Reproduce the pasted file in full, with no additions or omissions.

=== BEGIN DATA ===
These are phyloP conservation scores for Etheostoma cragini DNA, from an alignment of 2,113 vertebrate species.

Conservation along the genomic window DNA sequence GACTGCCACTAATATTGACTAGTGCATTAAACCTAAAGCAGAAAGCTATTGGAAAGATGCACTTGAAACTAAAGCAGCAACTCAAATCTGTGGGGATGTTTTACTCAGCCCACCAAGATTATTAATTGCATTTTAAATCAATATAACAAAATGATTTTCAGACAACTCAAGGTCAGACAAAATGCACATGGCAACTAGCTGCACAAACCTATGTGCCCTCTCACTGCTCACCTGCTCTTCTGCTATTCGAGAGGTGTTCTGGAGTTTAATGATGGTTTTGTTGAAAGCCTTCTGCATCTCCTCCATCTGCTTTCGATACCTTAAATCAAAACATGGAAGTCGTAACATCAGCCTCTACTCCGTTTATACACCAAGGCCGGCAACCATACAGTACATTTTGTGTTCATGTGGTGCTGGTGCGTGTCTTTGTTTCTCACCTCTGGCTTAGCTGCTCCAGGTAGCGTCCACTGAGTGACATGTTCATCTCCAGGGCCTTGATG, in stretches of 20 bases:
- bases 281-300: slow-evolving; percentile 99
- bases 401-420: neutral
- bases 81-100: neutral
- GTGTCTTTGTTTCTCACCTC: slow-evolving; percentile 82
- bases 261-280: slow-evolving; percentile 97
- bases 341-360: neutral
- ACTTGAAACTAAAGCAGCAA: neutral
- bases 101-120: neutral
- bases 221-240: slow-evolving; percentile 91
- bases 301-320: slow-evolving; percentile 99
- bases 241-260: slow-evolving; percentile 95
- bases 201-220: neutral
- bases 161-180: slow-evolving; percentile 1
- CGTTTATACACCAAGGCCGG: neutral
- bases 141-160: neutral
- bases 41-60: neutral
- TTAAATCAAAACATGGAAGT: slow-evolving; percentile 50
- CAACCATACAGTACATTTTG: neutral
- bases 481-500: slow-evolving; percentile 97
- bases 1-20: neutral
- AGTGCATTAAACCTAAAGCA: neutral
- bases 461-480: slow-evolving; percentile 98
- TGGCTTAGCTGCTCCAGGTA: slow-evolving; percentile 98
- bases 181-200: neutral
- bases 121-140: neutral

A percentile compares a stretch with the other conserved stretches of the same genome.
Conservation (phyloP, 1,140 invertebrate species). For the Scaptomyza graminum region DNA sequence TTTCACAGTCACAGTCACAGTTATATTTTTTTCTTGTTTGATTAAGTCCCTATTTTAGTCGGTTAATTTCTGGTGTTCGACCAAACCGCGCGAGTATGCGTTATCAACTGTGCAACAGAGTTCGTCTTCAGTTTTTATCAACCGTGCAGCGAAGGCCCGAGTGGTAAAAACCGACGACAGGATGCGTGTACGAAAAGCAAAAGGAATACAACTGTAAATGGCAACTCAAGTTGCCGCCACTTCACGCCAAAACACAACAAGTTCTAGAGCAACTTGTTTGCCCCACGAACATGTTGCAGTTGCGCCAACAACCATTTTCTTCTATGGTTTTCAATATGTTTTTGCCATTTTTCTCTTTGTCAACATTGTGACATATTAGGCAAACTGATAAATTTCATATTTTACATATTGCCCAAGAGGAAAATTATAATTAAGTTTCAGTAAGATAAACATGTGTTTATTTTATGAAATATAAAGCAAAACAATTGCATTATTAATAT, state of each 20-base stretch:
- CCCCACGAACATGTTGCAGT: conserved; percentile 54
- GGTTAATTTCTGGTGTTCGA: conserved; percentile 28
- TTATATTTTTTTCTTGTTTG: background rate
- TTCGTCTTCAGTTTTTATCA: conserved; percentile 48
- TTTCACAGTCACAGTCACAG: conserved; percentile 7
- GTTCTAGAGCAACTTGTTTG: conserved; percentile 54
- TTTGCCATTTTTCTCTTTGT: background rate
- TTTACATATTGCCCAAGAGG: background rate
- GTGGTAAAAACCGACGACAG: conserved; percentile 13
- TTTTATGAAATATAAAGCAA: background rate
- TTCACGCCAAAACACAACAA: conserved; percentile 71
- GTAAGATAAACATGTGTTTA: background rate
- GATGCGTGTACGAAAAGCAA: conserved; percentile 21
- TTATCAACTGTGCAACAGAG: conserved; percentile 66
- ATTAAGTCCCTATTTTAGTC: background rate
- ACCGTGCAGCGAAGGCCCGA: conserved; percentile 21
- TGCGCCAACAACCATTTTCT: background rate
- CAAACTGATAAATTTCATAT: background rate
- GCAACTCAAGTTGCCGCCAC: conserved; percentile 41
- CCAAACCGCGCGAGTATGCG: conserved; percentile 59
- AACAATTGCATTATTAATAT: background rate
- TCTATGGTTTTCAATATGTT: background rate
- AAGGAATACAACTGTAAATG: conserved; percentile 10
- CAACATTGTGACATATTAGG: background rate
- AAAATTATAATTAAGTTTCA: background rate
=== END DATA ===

These are phyloP conservation scores for Etheostoma cragini DNA, from an alignment of 2,113 vertebrate species.

Conservation along the genomic window DNA sequence GACTGCCACTAATATTGACTAGTGCATTAAACCTAAAGCAGAAAGCTATTGGAAAGATGCACTTGAAACTAAAGCAGCAACTCAAATCTGTGGGGATGTTTTACTCAGCCCACCAAGATTATTAATTGCATTTTAAATCAATATAACAAAATGATTTTCAGACAACTCAAGGTCAGACAAAATGCACATGGCAACTAGCTGCACAAACCTATGTGCCCTCTCACTGCTCACCTGCTCTTCTGCTATTCGAGAGGTGTTCTGGAGTTTAATGATGGTTTTGTTGAAAGCCTTCTGCATCTCCTCCATCTGCTTTCGATACCTTAAATCAAAACATGGAAGTCGTAACATCAGCCTCTACTCCGTTTATACACCAAGGCCGGCAACCATACAGTACATTTTGTGTTCATGTGGTGCTGGTGCGTGTCTTTGTTTCTCACCTCTGGCTTAGCTGCTCCAGGTAGCGTCCACTGAGTGACATGTTCATCTCCAGGGCCTTGATG, in stretches of 20 bases:
- bases 281-300: slow-evolving; percentile 99
- bases 401-420: neutral
- bases 81-100: neutral
- GTGTCTTTGTTTCTCACCTC: slow-evolving; percentile 82
- bases 261-280: slow-evolving; percentile 97
- bases 341-360: neutral
- ACTTGAAACTAAAGCAGCAA: neutral
- bases 101-120: neutral
- bases 221-240: slow-evolving; percentile 91
- bases 301-320: slow-evolving; percentile 99
- bases 241-260: slow-evolving; percentile 95
- bases 201-220: neutral
- bases 161-180: slow-evolving; percentile 1
- CGTTTATACACCAAGGCCGG: neutral
- bases 141-160: neutral
- bases 41-60: neutral
- TTAAATCAAAACATGGAAGT: slow-evolving; percentile 50
- CAACCATACAGTACATTTTG: neutral
- bases 481-500: slow-evolving; percentile 97
- bases 1-20: neutral
- AGTGCATTAAACCTAAAGCA: neutral
- bases 461-480: slow-evolving; percentile 98
- TGGCTTAGCTGCTCCAGGTA: slow-evolving; percentile 98
- bases 181-200: neutral
- bases 121-140: neutral

A percentile compares a stretch with the other conserved stretches of the same genome.
Conservation (phyloP, 1,140 invertebrate species). For the Scaptomyza graminum region DNA sequence TTTCACAGTCACAGTCACAGTTATATTTTTTTCTTGTTTGATTAAGTCCCTATTTTAGTCGGTTAATTTCTGGTGTTCGACCAAACCGCGCGAGTATGCGTTATCAACTGTGCAACAGAGTTCGTCTTCAGTTTTTATCAACCGTGCAGCGAAGGCCCGAGTGGTAAAAACCGACGACAGGATGCGTGTACGAAAAGCAAAAGGAATACAACTGTAAATGGCAACTCAAGTTGCCGCCACTTCACGCCAAAACACAACAAGTTCTAGAGCAACTTGTTTGCCCCACGAACATGTTGCAGTTGCGCCAACAACCATTTTCTTCTATGGTTTTCAATATGTTTTTGCCATTTTTCTCTTTGTCAACATTGTGACATATTAGGCAAACTGATAAATTTCATATTTTACATATTGCCCAAGAGGAAAATTATAATTAAGTTTCAGTAAGATAAACATGTGTTTATTTTATGAAATATAAAGCAAAACAATTGCATTATTAATAT, state of each 20-base stretch:
- CCCCACGAACATGTTGCAGT: conserved; percentile 54
- GGTTAATTTCTGGTGTTCGA: conserved; percentile 28
- TTATATTTTTTTCTTGTTTG: background rate
- TTCGTCTTCAGTTTTTATCA: conserved; percentile 48
- TTTCACAGTCACAGTCACAG: conserved; percentile 7
- GTTCTAGAGCAACTTGTTTG: conserved; percentile 54
- TTTGCCATTTTTCTCTTTGT: background rate
- TTTACATATTGCCCAAGAGG: background rate
- GTGGTAAAAACCGACGACAG: conserved; percentile 13
- TTTTATGAAATATAAAGCAA: background rate
- TTCACGCCAAAACACAACAA: conserved; percentile 71
- GTAAGATAAACATGTGTTTA: background rate
- GATGCGTGTACGAAAAGCAA: conserved; percentile 21
- TTATCAACTGTGCAACAGAG: conserved; percentile 66
- ATTAAGTCCCTATTTTAGTC: background rate
- ACCGTGCAGCGAAGGCCCGA: conserved; percentile 21
- TGCGCCAACAACCATTTTCT: background rate
- CAAACTGATAAATTTCATAT: background rate
- GCAACTCAAGTTGCCGCCAC: conserved; percentile 41
- CCAAACCGCGCGAGTATGCG: conserved; percentile 59
- AACAATTGCATTATTAATAT: background rate
- TCTATGGTTTTCAATATGTT: background rate
- AAGGAATACAACTGTAAATG: conserved; percentile 10
- CAACATTGTGACATATTAGG: background rate
- AAAATTATAATTAAGTTTCA: background rate